BOISE, Idaho — Downtown Boise was transformed on Friday and Saturday for the Boise Pride Fest. For those who attended, it was more than just a colorful display of rainbow flags, but rather an opportunity for acceptance and tolerance.
Over the last 30 years since its founding, the festival has transformed from a small gathering of about 50 people to nearly 60,000 people in attendance this year, according to Pride organizers.
The growth and the community's embrace of the festival can be seen from the Grand Marshall of the parade to the organizations and companies that help make it happen.
On Saturday, Boise's Mayor Bieter was the Grand Marshal of the parade, which kicked off Saturday's festivities.
With thousands of people lining the streets for the annual parade, this year's event was one of the largest in Boise Pride's history, organizer Joseph Kibbe says. For him, seeing so many people at the festival is a special feeling.
"I never thought I'd see this and it just means the world to me to have so many wonderful people from all walks of life and celebrating for one day," Kibbe said.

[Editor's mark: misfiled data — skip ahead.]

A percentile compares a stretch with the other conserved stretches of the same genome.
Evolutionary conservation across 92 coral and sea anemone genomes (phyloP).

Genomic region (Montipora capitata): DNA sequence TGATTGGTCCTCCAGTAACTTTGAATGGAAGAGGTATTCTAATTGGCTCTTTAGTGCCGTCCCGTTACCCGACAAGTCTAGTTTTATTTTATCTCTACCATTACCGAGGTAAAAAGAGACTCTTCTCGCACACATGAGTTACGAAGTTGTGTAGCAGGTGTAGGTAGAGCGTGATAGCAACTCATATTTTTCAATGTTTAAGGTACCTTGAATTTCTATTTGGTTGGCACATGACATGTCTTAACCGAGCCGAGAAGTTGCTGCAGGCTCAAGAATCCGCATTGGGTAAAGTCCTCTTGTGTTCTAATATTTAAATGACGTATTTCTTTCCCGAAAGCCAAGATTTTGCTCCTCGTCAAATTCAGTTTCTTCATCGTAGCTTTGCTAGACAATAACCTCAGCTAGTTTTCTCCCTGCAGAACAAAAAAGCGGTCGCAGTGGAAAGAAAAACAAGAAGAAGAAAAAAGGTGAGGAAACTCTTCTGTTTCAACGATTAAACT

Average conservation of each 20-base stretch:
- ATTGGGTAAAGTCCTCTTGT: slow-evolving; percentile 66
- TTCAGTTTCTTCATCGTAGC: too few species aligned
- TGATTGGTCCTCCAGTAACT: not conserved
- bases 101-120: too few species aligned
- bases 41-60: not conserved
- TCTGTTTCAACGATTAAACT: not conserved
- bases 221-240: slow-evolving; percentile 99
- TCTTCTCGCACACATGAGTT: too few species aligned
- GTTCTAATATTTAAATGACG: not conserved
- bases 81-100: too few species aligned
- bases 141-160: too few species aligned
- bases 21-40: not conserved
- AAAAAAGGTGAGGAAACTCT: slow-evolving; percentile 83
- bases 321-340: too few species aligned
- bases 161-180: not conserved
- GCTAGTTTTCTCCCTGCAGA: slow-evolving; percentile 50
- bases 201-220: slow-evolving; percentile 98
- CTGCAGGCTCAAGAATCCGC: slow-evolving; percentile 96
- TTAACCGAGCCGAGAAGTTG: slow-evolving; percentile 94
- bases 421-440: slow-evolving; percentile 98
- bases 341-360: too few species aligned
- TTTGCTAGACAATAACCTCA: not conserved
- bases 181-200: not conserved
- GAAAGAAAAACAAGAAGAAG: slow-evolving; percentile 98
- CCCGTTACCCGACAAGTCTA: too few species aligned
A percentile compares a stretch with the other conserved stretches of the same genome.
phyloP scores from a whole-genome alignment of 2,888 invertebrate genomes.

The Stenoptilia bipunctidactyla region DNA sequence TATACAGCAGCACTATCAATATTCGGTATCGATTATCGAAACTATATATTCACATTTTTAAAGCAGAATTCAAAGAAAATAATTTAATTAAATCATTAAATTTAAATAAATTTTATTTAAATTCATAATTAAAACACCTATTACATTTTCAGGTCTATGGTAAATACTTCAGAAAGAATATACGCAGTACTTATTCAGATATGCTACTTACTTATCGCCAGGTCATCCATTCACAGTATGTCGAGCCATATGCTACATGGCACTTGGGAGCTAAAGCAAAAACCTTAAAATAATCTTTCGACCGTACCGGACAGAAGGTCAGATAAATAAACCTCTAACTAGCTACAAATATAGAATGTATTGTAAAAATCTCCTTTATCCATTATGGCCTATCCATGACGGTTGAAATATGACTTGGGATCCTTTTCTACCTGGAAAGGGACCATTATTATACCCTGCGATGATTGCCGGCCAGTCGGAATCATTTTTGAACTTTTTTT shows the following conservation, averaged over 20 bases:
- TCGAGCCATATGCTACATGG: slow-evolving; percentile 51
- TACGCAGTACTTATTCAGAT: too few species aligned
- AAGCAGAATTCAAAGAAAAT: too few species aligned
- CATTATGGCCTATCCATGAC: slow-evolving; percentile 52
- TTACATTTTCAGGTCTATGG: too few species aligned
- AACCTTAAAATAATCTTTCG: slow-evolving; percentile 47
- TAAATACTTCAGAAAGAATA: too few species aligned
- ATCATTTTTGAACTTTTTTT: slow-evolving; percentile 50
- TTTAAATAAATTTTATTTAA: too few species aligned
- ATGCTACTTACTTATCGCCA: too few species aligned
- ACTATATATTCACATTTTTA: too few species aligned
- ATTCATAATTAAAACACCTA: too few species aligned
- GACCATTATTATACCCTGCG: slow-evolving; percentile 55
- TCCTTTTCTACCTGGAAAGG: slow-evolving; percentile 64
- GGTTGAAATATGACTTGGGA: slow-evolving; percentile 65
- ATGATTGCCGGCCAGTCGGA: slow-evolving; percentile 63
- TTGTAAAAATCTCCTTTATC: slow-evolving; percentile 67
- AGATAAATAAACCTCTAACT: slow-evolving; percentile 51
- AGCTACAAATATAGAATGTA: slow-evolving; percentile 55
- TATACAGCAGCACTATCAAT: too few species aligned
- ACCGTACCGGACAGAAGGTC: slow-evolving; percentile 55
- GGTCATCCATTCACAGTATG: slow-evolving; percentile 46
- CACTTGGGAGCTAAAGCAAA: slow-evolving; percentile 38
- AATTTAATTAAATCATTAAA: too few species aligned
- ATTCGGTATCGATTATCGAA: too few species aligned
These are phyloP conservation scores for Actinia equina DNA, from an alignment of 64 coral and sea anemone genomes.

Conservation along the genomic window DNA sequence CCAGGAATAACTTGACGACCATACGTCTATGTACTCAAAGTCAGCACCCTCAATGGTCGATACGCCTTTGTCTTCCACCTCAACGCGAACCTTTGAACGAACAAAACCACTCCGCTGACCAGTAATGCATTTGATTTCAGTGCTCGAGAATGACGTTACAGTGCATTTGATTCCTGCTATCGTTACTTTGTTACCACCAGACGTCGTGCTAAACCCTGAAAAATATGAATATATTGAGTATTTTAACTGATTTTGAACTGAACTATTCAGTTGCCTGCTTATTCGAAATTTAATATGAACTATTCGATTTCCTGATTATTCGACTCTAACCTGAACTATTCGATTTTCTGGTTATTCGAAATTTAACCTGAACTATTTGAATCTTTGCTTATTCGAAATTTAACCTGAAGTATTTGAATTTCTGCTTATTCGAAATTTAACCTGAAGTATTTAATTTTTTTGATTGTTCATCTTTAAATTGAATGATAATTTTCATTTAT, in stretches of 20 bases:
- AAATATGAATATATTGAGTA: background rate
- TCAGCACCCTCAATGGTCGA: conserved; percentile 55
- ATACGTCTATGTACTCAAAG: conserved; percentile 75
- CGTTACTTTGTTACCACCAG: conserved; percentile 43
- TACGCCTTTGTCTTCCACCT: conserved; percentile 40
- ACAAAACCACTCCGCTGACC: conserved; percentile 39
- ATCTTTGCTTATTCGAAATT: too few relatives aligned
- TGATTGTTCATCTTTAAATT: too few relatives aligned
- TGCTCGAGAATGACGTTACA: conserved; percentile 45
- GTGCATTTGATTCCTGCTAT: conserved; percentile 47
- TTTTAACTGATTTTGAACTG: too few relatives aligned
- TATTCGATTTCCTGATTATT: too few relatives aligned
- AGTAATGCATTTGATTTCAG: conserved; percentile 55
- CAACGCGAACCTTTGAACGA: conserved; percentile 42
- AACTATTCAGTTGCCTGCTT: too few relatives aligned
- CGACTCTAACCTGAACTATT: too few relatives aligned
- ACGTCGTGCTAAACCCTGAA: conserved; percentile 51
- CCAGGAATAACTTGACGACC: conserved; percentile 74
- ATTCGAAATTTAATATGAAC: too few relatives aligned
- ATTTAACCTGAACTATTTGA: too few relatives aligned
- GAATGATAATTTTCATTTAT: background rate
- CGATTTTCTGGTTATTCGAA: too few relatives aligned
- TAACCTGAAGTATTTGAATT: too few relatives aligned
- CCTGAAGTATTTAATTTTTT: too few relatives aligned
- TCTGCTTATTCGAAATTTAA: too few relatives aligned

Kyle Campbell and Greg Fullmer say the celebrations made them feel safe and comfortable in their own skin.
"It's pure joy, you can be yourself here. There's that feeling of comfort and safety and you can just come in and walk around and be yourself and be open," they said.
For some people, being part of the festival was about celebrating inclusion and diversity with their children.
"I wanted her to grow up knowing that people of any kind, creed, identity that they're all part of this world and we should all be getting along," Zach Fulton said.
Fulton brought his 4-year-old daughter with him to Pride for the second year in a row. For him, the Boise Pride Festival is an opportunity to get out of the shadow of discrimination and hate and just enjoy bringing people together.
"I've traveled a lot and there's still a lot of hate and prejudice no matter where you go of every kind and having her exposed to something like this it's good to have everyone brought together and she should know about this," he said.
Miranda Obray says she attended the parade for similar reasons.
"We're raising the next generation to be accepted and be loving and tolerant of all of that," she said.
The festivities also coincide with the 50th anniversary of the Stonewall Riots, which were a series of violent clashes between the LGBTQ community and police around the Stonewall Inn in New York City.
Those riots are widely credited with sparking the campaign of equal rights for the LGBTQ community.
This year's celebrations continue on Sunday with more live music and performances.
Click here for a full list of events.